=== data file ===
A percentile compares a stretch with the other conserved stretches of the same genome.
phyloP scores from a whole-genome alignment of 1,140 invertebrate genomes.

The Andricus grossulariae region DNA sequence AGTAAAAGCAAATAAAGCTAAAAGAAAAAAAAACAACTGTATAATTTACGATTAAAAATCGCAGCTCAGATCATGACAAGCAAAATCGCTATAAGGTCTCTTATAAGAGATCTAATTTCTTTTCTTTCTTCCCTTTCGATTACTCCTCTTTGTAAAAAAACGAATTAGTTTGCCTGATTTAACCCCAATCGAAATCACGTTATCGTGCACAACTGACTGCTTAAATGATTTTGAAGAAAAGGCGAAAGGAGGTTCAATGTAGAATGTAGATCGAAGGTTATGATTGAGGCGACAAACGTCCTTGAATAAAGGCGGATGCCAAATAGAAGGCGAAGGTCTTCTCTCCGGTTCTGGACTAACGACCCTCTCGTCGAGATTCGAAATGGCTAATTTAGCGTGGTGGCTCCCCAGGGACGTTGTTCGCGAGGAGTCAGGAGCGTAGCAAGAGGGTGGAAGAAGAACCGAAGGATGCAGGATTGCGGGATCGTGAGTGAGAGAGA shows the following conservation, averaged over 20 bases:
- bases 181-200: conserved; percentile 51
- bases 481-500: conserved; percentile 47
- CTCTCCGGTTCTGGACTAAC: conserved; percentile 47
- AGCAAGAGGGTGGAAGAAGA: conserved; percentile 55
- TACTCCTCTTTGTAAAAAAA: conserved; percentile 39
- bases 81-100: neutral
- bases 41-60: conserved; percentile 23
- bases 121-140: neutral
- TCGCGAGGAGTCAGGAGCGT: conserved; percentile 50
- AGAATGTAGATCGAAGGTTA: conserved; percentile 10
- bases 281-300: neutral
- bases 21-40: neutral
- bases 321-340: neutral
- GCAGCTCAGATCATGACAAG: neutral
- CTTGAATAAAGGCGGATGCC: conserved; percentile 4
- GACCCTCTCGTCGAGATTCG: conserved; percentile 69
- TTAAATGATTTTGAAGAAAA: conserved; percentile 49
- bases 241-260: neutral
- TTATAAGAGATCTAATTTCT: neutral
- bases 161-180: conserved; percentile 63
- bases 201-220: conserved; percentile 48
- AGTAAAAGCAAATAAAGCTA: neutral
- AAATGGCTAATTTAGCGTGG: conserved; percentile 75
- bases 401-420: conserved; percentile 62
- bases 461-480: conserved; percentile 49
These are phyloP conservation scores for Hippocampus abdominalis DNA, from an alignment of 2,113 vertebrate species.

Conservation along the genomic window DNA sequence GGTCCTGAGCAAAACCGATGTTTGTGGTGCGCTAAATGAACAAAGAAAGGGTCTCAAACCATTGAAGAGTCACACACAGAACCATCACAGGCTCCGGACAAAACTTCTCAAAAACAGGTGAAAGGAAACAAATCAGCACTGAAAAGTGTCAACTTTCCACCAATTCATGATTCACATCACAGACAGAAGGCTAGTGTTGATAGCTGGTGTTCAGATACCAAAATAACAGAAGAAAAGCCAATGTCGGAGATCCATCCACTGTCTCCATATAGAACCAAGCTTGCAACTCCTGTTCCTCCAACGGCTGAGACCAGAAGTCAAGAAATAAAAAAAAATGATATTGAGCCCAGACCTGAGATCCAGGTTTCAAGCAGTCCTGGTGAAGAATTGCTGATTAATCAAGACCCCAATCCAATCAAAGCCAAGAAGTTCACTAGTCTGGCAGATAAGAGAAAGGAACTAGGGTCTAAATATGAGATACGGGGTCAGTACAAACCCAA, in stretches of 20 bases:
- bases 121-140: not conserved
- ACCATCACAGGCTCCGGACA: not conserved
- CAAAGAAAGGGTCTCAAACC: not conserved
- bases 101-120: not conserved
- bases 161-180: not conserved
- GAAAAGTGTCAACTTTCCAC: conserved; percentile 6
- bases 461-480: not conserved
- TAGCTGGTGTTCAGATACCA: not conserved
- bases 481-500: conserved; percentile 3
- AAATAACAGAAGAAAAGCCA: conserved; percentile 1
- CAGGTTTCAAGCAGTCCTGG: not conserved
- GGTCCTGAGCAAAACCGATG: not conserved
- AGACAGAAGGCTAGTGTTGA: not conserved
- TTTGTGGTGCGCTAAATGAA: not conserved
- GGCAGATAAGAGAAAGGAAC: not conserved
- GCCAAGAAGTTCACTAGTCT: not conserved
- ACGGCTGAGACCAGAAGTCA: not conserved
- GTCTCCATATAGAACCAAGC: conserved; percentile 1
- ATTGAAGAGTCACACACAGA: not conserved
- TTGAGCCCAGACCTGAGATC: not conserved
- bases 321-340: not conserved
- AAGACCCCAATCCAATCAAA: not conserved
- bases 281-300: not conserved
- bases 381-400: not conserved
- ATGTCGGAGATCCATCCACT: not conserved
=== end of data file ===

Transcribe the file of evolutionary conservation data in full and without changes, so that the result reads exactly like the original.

A percentile compares a stretch with the other conserved stretches of the same genome.
phyloP scores from a whole-genome alignment of 1,140 invertebrate genomes.

The Andricus grossulariae region DNA sequence AGTAAAAGCAAATAAAGCTAAAAGAAAAAAAAACAACTGTATAATTTACGATTAAAAATCGCAGCTCAGATCATGACAAGCAAAATCGCTATAAGGTCTCTTATAAGAGATCTAATTTCTTTTCTTTCTTCCCTTTCGATTACTCCTCTTTGTAAAAAAACGAATTAGTTTGCCTGATTTAACCCCAATCGAAATCACGTTATCGTGCACAACTGACTGCTTAAATGATTTTGAAGAAAAGGCGAAAGGAGGTTCAATGTAGAATGTAGATCGAAGGTTATGATTGAGGCGACAAACGTCCTTGAATAAAGGCGGATGCCAAATAGAAGGCGAAGGTCTTCTCTCCGGTTCTGGACTAACGACCCTCTCGTCGAGATTCGAAATGGCTAATTTAGCGTGGTGGCTCCCCAGGGACGTTGTTCGCGAGGAGTCAGGAGCGTAGCAAGAGGGTGGAAGAAGAACCGAAGGATGCAGGATTGCGGGATCGTGAGTGAGAGAGA shows the following conservation, averaged over 20 bases:
- bases 181-200: conserved; percentile 51
- bases 481-500: conserved; percentile 47
- CTCTCCGGTTCTGGACTAAC: conserved; percentile 47
- AGCAAGAGGGTGGAAGAAGA: conserved; percentile 55
- TACTCCTCTTTGTAAAAAAA: conserved; percentile 39
- bases 81-100: neutral
- bases 41-60: conserved; percentile 23
- bases 121-140: neutral
- TCGCGAGGAGTCAGGAGCGT: conserved; percentile 50
- AGAATGTAGATCGAAGGTTA: conserved; percentile 10
- bases 281-300: neutral
- bases 21-40: neutral
- bases 321-340: neutral
- GCAGCTCAGATCATGACAAG: neutral
- CTTGAATAAAGGCGGATGCC: conserved; percentile 4
- GACCCTCTCGTCGAGATTCG: conserved; percentile 69
- TTAAATGATTTTGAAGAAAA: conserved; percentile 49
- bases 241-260: neutral
- TTATAAGAGATCTAATTTCT: neutral
- bases 161-180: conserved; percentile 63
- bases 201-220: conserved; percentile 48
- AGTAAAAGCAAATAAAGCTA: neutral
- AAATGGCTAATTTAGCGTGG: conserved; percentile 75
- bases 401-420: conserved; percentile 62
- bases 461-480: conserved; percentile 49
These are phyloP conservation scores for Hippocampus abdominalis DNA, from an alignment of 2,113 vertebrate species.

Conservation along the genomic window DNA sequence GGTCCTGAGCAAAACCGATGTTTGTGGTGCGCTAAATGAACAAAGAAAGGGTCTCAAACCATTGAAGAGTCACACACAGAACCATCACAGGCTCCGGACAAAACTTCTCAAAAACAGGTGAAAGGAAACAAATCAGCACTGAAAAGTGTCAACTTTCCACCAATTCATGATTCACATCACAGACAGAAGGCTAGTGTTGATAGCTGGTGTTCAGATACCAAAATAACAGAAGAAAAGCCAATGTCGGAGATCCATCCACTGTCTCCATATAGAACCAAGCTTGCAACTCCTGTTCCTCCAACGGCTGAGACCAGAAGTCAAGAAATAAAAAAAAATGATATTGAGCCCAGACCTGAGATCCAGGTTTCAAGCAGTCCTGGTGAAGAATTGCTGATTAATCAAGACCCCAATCCAATCAAAGCCAAGAAGTTCACTAGTCTGGCAGATAAGAGAAAGGAACTAGGGTCTAAATATGAGATACGGGGTCAGTACAAACCCAA, in stretches of 20 bases:
- bases 121-140: not conserved
- ACCATCACAGGCTCCGGACA: not conserved
- CAAAGAAAGGGTCTCAAACC: not conserved
- bases 101-120: not conserved
- bases 161-180: not conserved
- GAAAAGTGTCAACTTTCCAC: conserved; percentile 6
- bases 461-480: not conserved
- TAGCTGGTGTTCAGATACCA: not conserved
- bases 481-500: conserved; percentile 3
- AAATAACAGAAGAAAAGCCA: conserved; percentile 1
- CAGGTTTCAAGCAGTCCTGG: not conserved
- GGTCCTGAGCAAAACCGATG: not conserved
- AGACAGAAGGCTAGTGTTGA: not conserved
- TTTGTGGTGCGCTAAATGAA: not conserved
- GGCAGATAAGAGAAAGGAAC: not conserved
- GCCAAGAAGTTCACTAGTCT: not conserved
- ACGGCTGAGACCAGAAGTCA: not conserved
- GTCTCCATATAGAACCAAGC: conserved; percentile 1
- ATTGAAGAGTCACACACAGA: not conserved
- TTGAGCCCAGACCTGAGATC: not conserved
- bases 321-340: not conserved
- AAGACCCCAATCCAATCAAA: not conserved
- bases 281-300: not conserved
- bases 381-400: not conserved
- ATGTCGGAGATCCATCCACT: not conserved